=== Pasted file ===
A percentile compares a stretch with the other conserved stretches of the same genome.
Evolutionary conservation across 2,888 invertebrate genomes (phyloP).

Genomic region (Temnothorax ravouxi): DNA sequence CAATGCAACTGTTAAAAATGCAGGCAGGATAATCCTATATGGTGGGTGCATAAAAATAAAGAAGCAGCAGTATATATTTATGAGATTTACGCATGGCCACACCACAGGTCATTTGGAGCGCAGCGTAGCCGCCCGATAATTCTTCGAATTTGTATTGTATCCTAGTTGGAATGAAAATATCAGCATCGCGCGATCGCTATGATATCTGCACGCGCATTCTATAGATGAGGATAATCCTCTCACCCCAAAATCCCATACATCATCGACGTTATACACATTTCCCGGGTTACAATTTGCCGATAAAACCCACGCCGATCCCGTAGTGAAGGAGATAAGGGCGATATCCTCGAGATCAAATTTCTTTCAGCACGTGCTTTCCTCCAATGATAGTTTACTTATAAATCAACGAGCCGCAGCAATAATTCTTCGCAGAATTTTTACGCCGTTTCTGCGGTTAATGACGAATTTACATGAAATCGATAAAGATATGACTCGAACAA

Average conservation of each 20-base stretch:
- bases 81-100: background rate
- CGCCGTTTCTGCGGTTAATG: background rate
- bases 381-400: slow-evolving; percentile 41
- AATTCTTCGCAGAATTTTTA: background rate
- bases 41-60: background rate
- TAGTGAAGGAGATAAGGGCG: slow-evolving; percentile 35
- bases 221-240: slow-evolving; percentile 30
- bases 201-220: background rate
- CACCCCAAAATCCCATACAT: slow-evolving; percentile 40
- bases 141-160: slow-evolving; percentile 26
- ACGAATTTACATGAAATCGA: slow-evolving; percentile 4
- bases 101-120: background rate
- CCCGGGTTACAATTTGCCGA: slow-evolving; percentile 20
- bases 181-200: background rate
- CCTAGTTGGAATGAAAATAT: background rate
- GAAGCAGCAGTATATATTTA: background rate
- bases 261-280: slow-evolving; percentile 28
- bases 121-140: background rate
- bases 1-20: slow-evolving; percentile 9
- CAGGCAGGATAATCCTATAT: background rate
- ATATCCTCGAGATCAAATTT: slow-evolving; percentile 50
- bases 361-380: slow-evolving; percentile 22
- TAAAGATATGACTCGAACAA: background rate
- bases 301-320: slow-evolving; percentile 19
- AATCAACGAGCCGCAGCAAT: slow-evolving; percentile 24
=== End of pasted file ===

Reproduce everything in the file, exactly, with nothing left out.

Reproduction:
A percentile compares a stretch with the other conserved stretches of the same genome.
Evolutionary conservation across 2,888 invertebrate genomes (phyloP).

Genomic region (Temnothorax ravouxi): DNA sequence CAATGCAACTGTTAAAAATGCAGGCAGGATAATCCTATATGGTGGGTGCATAAAAATAAAGAAGCAGCAGTATATATTTATGAGATTTACGCATGGCCACACCACAGGTCATTTGGAGCGCAGCGTAGCCGCCCGATAATTCTTCGAATTTGTATTGTATCCTAGTTGGAATGAAAATATCAGCATCGCGCGATCGCTATGATATCTGCACGCGCATTCTATAGATGAGGATAATCCTCTCACCCCAAAATCCCATACATCATCGACGTTATACACATTTCCCGGGTTACAATTTGCCGATAAAACCCACGCCGATCCCGTAGTGAAGGAGATAAGGGCGATATCCTCGAGATCAAATTTCTTTCAGCACGTGCTTTCCTCCAATGATAGTTTACTTATAAATCAACGAGCCGCAGCAATAATTCTTCGCAGAATTTTTACGCCGTTTCTGCGGTTAATGACGAATTTACATGAAATCGATAAAGATATGACTCGAACAA

Average conservation of each 20-base stretch:
- bases 81-100: background rate
- CGCCGTTTCTGCGGTTAATG: background rate
- bases 381-400: slow-evolving; percentile 41
- AATTCTTCGCAGAATTTTTA: background rate
- bases 41-60: background rate
- TAGTGAAGGAGATAAGGGCG: slow-evolving; percentile 35
- bases 221-240: slow-evolving; percentile 30
- bases 201-220: background rate
- CACCCCAAAATCCCATACAT: slow-evolving; percentile 40
- bases 141-160: slow-evolving; percentile 26
- ACGAATTTACATGAAATCGA: slow-evolving; percentile 4
- bases 101-120: background rate
- CCCGGGTTACAATTTGCCGA: slow-evolving; percentile 20
- bases 181-200: background rate
- CCTAGTTGGAATGAAAATAT: background rate
- GAAGCAGCAGTATATATTTA: background rate
- bases 261-280: slow-evolving; percentile 28
- bases 121-140: background rate
- bases 1-20: slow-evolving; percentile 9
- CAGGCAGGATAATCCTATAT: background rate
- ATATCCTCGAGATCAAATTT: slow-evolving; percentile 50
- bases 361-380: slow-evolving; percentile 22
- TAAAGATATGACTCGAACAA: background rate
- bases 301-320: slow-evolving; percentile 19
- AATCAACGAGCCGCAGCAAT: slow-evolving; percentile 24